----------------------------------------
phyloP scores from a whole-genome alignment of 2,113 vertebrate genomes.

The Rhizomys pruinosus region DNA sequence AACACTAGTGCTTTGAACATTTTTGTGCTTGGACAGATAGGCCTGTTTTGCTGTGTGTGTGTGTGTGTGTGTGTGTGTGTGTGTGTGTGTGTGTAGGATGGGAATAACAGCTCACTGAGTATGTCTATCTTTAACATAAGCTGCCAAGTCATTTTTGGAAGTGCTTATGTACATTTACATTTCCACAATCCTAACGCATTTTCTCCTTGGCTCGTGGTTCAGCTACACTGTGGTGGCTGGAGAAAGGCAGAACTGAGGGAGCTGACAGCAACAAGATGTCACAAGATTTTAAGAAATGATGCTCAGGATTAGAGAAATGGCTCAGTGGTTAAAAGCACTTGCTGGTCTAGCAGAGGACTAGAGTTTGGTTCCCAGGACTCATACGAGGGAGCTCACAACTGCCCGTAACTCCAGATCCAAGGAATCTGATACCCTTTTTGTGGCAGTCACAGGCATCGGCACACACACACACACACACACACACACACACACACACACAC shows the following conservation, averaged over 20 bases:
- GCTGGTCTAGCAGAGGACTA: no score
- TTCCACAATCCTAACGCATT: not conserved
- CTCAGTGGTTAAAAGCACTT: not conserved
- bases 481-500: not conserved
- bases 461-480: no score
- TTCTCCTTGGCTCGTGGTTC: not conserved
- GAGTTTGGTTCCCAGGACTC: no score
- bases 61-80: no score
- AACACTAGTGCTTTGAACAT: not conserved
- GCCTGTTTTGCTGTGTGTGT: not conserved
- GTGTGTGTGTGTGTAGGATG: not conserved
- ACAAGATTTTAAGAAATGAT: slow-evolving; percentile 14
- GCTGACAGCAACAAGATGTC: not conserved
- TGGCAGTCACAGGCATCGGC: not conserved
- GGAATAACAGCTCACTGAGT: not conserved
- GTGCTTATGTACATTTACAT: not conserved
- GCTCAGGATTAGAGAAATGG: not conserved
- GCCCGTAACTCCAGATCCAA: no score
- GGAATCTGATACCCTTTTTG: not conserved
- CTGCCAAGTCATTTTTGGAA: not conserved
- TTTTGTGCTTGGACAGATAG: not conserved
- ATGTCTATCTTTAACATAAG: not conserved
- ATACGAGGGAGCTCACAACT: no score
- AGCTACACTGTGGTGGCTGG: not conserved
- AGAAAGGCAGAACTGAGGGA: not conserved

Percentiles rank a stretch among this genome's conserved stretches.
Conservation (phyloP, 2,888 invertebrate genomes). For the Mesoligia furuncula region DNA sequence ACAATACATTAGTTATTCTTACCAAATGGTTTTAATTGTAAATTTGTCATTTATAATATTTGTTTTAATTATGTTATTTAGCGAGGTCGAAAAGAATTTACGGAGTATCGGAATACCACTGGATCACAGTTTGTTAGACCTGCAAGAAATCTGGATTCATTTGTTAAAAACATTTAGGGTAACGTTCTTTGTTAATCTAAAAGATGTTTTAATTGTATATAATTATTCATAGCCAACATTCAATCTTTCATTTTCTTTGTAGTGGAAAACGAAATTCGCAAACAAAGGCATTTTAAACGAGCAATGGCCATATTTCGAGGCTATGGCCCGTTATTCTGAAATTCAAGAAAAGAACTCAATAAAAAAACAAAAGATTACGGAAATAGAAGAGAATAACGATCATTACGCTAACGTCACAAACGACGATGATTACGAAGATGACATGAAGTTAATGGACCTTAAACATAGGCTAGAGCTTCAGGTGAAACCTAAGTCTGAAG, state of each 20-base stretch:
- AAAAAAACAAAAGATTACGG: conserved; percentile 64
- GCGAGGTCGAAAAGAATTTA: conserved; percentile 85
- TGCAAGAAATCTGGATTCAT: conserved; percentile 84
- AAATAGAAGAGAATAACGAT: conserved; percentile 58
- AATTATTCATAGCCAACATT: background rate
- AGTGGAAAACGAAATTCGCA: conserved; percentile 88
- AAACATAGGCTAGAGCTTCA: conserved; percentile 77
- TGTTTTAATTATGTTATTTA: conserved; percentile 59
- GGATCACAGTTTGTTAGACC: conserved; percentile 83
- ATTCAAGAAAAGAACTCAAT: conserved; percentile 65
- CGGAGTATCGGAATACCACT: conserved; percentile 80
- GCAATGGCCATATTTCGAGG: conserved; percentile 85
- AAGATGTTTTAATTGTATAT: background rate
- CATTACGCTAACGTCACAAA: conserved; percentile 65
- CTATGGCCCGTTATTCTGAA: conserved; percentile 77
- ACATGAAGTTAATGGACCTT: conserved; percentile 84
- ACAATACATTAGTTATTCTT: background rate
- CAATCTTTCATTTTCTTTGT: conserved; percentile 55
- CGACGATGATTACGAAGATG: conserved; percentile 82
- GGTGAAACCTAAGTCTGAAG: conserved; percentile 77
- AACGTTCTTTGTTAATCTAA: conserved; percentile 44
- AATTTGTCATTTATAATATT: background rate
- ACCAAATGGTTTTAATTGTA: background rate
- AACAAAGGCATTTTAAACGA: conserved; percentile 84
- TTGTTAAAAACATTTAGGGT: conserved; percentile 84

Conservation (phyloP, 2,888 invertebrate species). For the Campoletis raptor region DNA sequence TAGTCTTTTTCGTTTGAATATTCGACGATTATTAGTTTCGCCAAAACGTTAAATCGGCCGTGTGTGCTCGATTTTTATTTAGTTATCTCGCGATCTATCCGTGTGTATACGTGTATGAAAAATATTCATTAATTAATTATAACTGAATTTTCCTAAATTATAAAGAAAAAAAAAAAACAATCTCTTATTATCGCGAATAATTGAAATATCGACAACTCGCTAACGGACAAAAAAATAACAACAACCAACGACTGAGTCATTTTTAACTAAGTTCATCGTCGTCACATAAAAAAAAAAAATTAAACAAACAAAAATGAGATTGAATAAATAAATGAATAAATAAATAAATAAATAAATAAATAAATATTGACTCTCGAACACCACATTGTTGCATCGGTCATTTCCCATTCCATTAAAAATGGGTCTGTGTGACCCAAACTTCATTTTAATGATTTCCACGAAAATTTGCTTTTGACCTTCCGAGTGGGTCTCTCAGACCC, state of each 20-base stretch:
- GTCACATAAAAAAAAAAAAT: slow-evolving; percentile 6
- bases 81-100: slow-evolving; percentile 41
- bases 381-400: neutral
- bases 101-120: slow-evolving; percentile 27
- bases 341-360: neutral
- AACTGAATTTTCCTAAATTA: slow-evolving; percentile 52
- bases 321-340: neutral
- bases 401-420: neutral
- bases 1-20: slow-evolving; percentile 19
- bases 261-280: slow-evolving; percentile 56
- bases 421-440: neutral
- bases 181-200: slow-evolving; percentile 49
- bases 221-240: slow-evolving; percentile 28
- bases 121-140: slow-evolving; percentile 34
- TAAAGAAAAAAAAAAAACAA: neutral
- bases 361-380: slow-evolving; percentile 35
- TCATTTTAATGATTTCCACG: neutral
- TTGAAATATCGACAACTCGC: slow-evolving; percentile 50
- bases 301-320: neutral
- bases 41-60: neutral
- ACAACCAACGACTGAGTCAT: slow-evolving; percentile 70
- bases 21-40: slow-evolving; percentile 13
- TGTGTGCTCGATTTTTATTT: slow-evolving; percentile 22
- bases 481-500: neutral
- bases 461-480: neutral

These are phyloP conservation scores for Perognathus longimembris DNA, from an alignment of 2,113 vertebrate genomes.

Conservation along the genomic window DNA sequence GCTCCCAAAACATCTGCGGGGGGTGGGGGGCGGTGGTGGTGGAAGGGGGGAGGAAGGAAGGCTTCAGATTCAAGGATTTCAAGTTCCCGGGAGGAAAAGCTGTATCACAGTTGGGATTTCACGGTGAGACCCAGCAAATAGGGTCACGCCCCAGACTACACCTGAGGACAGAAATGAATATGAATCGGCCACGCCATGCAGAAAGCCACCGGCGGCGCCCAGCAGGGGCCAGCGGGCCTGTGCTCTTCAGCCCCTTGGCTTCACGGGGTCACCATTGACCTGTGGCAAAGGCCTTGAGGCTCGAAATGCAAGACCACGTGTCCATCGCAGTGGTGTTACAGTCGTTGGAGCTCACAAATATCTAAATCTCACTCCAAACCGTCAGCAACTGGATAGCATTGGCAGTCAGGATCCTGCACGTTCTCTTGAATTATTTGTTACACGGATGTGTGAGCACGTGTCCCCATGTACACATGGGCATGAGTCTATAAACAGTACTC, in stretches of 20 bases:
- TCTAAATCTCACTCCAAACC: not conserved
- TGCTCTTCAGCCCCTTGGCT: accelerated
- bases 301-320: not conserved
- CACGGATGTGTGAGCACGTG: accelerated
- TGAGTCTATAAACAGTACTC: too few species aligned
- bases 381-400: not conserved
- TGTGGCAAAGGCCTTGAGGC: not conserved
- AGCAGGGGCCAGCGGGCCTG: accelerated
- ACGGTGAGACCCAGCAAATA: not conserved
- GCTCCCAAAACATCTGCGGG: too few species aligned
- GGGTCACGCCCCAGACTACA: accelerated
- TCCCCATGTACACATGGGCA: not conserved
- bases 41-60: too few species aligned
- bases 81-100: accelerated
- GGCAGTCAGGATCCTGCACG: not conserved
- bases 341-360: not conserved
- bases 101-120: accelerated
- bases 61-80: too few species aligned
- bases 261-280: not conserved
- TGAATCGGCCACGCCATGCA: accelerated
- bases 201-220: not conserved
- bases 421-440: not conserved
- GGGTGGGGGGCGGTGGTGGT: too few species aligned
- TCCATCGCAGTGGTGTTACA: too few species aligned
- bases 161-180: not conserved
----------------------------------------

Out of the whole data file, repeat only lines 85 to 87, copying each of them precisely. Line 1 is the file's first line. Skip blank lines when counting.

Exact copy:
- bases 301-320: not conserved
- CACGGATGTGTGAGCACGTG: accelerated
- TGAGTCTATAAACAGTACTC: too few species aligned